Medication costs: currently, a payer problem, but soon to be a patient problem

On May 12, NBC News reported that more Americans are taking home $100,000+ each year in prescriptions.  A few key points jump out from the article:

  • “500,000 people took home $50,000 in prescriptions in one year.” Despite that making up just .02% of the American population it equaled $250 billion dollars.
  • “139,000 people took home more than $100,000 in prescriptions in one year.” That group makes up only .004% of the American population and that cost translated into $13.9 billion dollars.
  • “Patients are almost never bearing these high costs. Insurance plans covered more than 98 percent of the costs for patients whose drugs cost $100,000 or more in 2014.”

What’s happening within the first cohort who are utilizing more than $50k in prescriptions each year?

  • More than a third of them were being treated for 10 or more different medical conditions
  • 90% were using specialty medications

The majority of the cohort are using specialty medications as denoted in yellow.  More than a 1/3 are managing 10 or more conditions as seen by the grey outline. PBM Blog 5.15.2015

While  health plans may be covering most of the cost now, what does the future hold?

Health plans don’t want to shoulder this increase alone, so they’re shifting costs to patients. Last year, nearly 1 in 4 employer-sponsored health plans included specialty drugs in a payment tier for which consumers paid a percentage of the drug cost instead of a set co-payment. In 2006, only 5 in 100 employer plans had such a specialty tier. The trend, say benefit managers, will continue.”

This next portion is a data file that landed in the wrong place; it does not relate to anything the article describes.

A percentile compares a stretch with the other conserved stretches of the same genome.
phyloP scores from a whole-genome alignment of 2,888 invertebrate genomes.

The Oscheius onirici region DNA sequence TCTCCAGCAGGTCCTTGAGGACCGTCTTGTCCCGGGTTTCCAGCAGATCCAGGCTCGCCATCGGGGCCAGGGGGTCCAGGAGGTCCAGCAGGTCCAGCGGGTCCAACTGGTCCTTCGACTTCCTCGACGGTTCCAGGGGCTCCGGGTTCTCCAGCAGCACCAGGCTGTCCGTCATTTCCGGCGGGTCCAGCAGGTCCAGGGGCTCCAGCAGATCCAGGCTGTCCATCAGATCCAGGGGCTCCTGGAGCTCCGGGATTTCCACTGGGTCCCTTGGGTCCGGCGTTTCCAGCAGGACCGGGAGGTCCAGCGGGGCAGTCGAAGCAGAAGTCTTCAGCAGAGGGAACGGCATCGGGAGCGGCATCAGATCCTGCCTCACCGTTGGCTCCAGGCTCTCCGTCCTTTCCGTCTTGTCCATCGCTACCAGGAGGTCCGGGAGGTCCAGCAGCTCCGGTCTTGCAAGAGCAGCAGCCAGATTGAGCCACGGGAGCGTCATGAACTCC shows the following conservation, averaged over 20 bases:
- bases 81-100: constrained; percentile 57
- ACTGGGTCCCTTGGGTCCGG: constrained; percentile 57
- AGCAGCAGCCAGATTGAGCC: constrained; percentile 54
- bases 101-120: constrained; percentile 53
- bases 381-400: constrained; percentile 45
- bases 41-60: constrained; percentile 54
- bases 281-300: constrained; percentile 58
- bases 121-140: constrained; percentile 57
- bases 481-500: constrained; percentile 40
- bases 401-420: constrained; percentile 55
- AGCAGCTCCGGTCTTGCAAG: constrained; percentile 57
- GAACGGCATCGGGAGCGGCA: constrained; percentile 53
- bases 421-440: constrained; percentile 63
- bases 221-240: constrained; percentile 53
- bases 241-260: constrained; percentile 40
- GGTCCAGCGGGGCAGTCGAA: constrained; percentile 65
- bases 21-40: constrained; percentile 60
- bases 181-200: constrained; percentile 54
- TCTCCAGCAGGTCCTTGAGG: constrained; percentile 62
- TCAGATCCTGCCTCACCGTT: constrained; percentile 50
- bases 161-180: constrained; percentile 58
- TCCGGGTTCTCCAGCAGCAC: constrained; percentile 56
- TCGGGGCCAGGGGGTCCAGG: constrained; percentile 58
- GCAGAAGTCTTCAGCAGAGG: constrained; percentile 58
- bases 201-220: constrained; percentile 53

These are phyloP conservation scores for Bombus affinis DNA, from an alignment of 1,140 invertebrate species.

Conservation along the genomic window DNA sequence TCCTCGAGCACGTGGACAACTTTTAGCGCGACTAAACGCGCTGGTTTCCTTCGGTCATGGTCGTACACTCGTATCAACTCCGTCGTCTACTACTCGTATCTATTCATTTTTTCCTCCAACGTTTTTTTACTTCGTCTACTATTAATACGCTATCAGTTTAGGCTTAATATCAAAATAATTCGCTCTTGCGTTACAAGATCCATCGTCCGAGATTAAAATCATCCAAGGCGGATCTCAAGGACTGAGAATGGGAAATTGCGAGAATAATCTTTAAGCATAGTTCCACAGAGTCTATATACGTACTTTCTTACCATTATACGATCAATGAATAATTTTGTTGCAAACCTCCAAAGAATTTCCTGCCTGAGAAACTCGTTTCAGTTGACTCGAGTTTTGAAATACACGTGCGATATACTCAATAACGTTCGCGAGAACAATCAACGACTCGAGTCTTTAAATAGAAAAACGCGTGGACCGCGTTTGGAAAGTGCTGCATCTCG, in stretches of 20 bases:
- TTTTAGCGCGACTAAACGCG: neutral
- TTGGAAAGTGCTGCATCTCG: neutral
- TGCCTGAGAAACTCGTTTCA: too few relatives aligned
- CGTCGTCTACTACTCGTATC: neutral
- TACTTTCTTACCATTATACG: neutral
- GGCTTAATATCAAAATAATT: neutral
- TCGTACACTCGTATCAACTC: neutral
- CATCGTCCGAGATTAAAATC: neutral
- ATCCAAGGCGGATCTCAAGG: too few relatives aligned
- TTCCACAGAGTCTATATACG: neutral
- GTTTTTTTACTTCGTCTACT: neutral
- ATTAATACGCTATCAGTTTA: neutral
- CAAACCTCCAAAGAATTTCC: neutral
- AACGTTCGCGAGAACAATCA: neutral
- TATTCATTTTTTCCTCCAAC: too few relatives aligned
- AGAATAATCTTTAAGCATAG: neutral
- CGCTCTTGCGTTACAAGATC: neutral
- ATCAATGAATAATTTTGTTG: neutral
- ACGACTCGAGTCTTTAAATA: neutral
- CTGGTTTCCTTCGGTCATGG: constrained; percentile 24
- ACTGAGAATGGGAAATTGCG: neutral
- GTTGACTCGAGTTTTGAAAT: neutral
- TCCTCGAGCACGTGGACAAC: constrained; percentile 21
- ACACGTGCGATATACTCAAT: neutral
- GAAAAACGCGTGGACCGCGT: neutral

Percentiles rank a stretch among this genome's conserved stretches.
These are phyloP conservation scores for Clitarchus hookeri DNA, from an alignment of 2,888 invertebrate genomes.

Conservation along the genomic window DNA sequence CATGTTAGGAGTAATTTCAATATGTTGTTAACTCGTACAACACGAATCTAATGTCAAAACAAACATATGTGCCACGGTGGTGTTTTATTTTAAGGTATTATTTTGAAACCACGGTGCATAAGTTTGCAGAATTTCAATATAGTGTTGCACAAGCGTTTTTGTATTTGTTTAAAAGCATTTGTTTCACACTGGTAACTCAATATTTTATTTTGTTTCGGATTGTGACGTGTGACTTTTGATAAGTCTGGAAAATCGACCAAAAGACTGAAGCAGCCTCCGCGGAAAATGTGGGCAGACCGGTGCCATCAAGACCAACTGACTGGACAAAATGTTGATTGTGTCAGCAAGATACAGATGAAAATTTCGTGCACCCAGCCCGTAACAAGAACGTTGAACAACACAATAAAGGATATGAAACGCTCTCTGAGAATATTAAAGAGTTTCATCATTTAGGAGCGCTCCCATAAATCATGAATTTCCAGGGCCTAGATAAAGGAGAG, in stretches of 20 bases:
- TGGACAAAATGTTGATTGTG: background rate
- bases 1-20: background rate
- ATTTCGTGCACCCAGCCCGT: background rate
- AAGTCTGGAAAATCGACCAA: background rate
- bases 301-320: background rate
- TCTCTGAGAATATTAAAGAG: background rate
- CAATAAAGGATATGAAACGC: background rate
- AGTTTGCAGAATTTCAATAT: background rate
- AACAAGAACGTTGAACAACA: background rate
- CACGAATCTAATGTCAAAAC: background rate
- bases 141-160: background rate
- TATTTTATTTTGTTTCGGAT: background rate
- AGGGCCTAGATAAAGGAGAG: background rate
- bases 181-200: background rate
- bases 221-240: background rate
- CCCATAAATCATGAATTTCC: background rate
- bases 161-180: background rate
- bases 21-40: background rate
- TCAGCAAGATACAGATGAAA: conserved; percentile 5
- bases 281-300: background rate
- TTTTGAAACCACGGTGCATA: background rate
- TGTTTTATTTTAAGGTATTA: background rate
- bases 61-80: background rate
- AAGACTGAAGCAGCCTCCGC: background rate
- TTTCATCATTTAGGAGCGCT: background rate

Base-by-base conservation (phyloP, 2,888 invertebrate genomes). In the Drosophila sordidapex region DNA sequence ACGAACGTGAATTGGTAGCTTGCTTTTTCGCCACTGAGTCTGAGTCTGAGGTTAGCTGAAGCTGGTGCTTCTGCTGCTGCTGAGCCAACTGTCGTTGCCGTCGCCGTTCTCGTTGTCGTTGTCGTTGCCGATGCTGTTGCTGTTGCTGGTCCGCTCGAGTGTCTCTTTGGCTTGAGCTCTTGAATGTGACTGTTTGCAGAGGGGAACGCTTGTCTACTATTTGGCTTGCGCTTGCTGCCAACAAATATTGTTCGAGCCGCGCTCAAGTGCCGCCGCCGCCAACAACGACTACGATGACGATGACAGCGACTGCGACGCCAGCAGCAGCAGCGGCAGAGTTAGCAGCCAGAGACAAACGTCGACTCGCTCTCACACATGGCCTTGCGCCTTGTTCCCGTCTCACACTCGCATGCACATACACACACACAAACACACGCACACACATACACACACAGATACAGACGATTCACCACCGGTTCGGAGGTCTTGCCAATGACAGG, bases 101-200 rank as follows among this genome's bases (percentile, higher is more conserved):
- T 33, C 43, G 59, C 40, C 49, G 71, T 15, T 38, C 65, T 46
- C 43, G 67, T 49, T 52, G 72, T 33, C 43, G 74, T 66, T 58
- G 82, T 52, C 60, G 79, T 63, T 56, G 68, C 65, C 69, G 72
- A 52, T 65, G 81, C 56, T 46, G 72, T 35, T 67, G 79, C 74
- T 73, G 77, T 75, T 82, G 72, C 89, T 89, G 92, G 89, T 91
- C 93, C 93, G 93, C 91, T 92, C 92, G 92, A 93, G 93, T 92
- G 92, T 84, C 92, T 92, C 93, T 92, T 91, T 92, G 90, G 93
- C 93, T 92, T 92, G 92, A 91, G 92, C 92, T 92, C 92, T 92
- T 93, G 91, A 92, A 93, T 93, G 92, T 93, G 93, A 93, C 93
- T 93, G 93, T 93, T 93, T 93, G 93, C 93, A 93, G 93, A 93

With specialty pharmaceutical costs predicted to grow from $290 per member, per year (PMPY) in 2012 up to $845 PMPY by 2018 due to the drug class’ strong pipeline and price inflation, it may be inevitable that costs will shift even more, and patients will be absorbing these costs.  As a result, patients not only will be managing the complexities of their conditions, but also will be expected to juggle the complexities of related costs.

To learn more about Eliza’s solutions for specialty medication, refill reminders, or medication adherence, request a mini-case study.

Allison Unger, works as Eliza’s Vice President PBM Solutions & Strategy.  She has been at Eliza since 2007 focusing on how health engagement management improves medication adherence outcomes.  Allison holds a BA in Communications from the University of Kentucky, is obsessed with Goats of Anarchy, and regularly takes selfies with her Westie, Maxamillion.

 

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